– Safe House: a dwelling place or hideout unknown to the adversary.
– Signal Intelligence (SIGINT): intelligence-gathering by interception of signals, whether between people (i.e., COMINT or communications intelligence) or between machines (i.e., ELINT or electronic intelligence), or mixtures of the two.
– Sleeper: an inactive undercover agent, who is cultivated for long term use.
– Technical Intelligence (TECHINT): intelligence about weapons and equipment used by the armed forces of enemy nations, often referred to as foreign material.
– Tradecraft: specialized techniques used in intelligence operations.
“Attacks Blamed on Sri Lanka’s Tamil Tigers.” Reuters. 2 February 2008. Web. Accessed 23 September 2015. http://www.reuters.com/article/2008/02/02/us-srilanka-attacks-idUSSP33257120080202
“Background Note: Sri Lanka”, US Department of State, 6 April 2011. Web. Accessed 23 September 2015. http://www.state.gov/r/pa/ei/bgn/5249.html
Bandara, Kelum. “LTTE party to be dissolved.” Daily Mirror, 22 Aug 2011. Web. Accessed 23 September 2015. http://dailymirror.lk/top-story/13139-ltte-party-to-be-dissolved-.html
Bajoria, Jayshree. “The Sri Lankan Conflict.” Council on Foreign Relations. 18 May 2009. Web. Accessed 23 September 2015. http://www.cfr.org/terrorist-organizations-and-networks/sri-lankan-conflict/p11407
“Bomb kills India’s Former Leader Rajiv Gandhi.” BBC News. 21 May 1991. Web. Accessed 23 September 2015. http://news.bbc.co.uk/onthisday/hi/dates/stories/may/21/newsid_2504000/2504739.stm
“Bomb Kills Sri Lankan Minister.” BBC News. 7 June 2000. Web. Accessed 23 September 2015. http://news.bbc.co.uk/2/hi/south_asia/780461.stm
Bumiller, E., & Perlez, J. (2011, Septembre 22). Pakistan’s Spy Agency Is Tied to Attack on U.S. Embassy. Accessed 23 September 2015. http://www.nytimes.com/2011/09/23/world/asia/mullen-asserts-pakistani-role-in-attack-on-us-embassy.html
Chalk, P. (November 14, 2011). Liberation Tigers of Tamil Eelam’s (LTTE) International Organization and Operations – A Preliminary Analysis. Accessed 23 September 2015. http://www.csis-scrs.gc.ca/pblctns/cmmntr/cm77-eng.asp
“Chronology for Sri Lankan Tamils in Sri Lanka.” Center for International Development and Conflict Management. Web. Accessed 23 September 2015. http://www.cidcm.umd.edu/mar/chronology.asp?groupId=78002
“Colombo: Tamil Tiger Leader Killed in Ambush”, Time.com, 18 May 2009. Web. 23 September 2015. http://www.time.com/time/world/article/0,8599,1899160,00.html
“Council Common Position 2009/67/CFSP of 26 January 2009 updating Common Position 2001/931/CFSP on the application of specific measures to combat terrorism and repealing Common Position 2008/586/CFSP,” European Union. Web. Accessed 23 September 2015. http://eur-lex.europa.eu/LexUriServ/LexUriServ.do?uri=OJ:L:2009:023:0037:01:EN:HTML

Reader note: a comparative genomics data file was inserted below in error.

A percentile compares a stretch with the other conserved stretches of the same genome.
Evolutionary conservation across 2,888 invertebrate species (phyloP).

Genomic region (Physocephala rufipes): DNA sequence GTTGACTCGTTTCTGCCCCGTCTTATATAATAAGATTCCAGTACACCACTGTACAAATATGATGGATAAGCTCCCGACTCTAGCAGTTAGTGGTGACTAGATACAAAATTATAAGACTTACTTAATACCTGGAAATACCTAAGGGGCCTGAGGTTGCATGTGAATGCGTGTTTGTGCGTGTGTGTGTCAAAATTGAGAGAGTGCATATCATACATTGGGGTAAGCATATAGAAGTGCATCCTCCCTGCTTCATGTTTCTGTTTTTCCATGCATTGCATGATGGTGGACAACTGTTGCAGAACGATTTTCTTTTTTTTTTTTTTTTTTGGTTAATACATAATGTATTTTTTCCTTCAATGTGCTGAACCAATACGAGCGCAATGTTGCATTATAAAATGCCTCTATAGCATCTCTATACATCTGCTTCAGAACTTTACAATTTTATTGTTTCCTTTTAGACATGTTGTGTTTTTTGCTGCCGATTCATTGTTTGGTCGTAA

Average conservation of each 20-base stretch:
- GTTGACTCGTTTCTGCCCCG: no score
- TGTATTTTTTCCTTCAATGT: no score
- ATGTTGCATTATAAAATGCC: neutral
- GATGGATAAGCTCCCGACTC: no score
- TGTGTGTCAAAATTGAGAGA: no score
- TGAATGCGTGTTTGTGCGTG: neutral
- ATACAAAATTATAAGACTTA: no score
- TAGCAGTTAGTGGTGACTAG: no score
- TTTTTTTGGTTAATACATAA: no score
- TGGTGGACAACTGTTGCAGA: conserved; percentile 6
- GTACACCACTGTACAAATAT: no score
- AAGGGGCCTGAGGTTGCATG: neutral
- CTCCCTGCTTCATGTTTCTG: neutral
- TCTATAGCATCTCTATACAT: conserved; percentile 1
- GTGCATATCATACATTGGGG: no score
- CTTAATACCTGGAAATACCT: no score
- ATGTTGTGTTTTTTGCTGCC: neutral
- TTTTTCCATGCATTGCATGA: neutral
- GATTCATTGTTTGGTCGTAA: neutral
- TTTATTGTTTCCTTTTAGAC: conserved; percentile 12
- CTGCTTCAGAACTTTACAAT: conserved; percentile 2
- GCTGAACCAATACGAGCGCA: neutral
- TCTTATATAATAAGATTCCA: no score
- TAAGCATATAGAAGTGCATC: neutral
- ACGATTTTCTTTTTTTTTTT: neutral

Cronin, Audrey. “How Terrorism Ends.” Princeton: Princeton University Press, 2009: 59.
“Feeding the Tiger – How Sri Lankan insurgents fund their war,” Jane’s Intelligence Review. 1 September, 2007. Web. Accessed 23 September 2015. http://www4.janes.com/subscribe
Fernando, Elmo. “LTTE massacre site is haven for Tamil victims.” BBCSinhala. BBC, 28 Jan 2005. Web. Accessed 23 September 2015. http://www.bbc.co.uk/sinhala/highlights/story/2005/01/050128_elmo_ampara.shtml
“Fighter jets pound suspected rebel camp after suicide bombing kills 95 sailors.” USA Today. 16 October 2006. Web. Accessed 23 September 2015. http://usatoday30.usatoday.com/news/world/2006-10-17-sri-lanka_x.htm?csp=34
Gunaratna, Rohan. “International and Regional Implications of the Sri Lankan Tamil Insurgency.” Tamil Nation. N.p., 2 December 1998. Web. Accessed 23 September 2015. http://tamilnation.co/ltte/98rohan.htm
Gunaratna, Rohan, “South African LTTE Connections Exposed”, Sinhaya. Web. Accessed 23 September 2015. http://www.sinhaya.com/SA_Connection.htm
Hedges, Matthew and Dr. Theodore Karasik. “Evolving Terorrist Tactics, Techniques, and Procedures (TTP) Migration Across South Asia, Caucasus, and the Middle East.” Institute of Near East and Gulf Military Analysis. May 2010. Web. Accessed 23 September 2015. http://terror-mirror.com/books/etrrep014.pdf
“Incidents: Sri Lanka.” Global Terrorism Database. Web. Accessed 23 September 2015. http://www.start.umd.edu/gtd/search/Results.aspx?search=sri+lanka&sa.x=-537&sa.y=-138&sa=Search
Krebs, V. E. (2002) Mapping Networks of Terrorist Cells: Connections 24(3): 43-52, INSNA, Accessed 23 September 2015. http://ecsocman.hse.ru/data/517/132/1231/mappingterroristnetworks.pdf
“Letter sent by the Permanent Representative of Sri Lanka to the Centre for Human Rights.” Office of the United Nations High Commissioner for Human Rights. 09 Aug 1994. Web. Accessed 23 September 2015.
“Liberation Tigers of Tamil Eelam.” South Asia Terrorism Portal. Web. Accessed 23 September 2015. http://www.satp.org/satporgtp/countries/shrilanka/terroristoutfits/LTTE.HTM
“Listing the LTTE as a Terrorist Group.” Asian Tribune. 11 April 2006. Web. Accessed 23 September 2015. http://www.asiantribune.com/listing-ltte-terrorist-group
“LTTE international network still active: Lanka PM.” The Economic Times. 9 April 2011. Web. Accessed 23 September 2015. https://www.articles.economictimes.indiatimes.com/2011-04-09/news/29400675_1_d-m-jayaratne-ltte-internationalnetwork
“LTTE leadership wiped out”, Sifynews.com, 18 May 2009. Web. Accessed 23 September 2015. http://www.sify.com/news/ltte-leadership-wiped-out-news-international-jfsrEbffefg.html
“LTTE – The Terrorism Most Foul.” Ministry of Defence, Public Security, Law & Order. Democratic Socialist Republic of Sri Lanka, 2009. Web. Accessed 23 September 2015. http://www.defence.lk/LTTE/20110603MOT_4.asp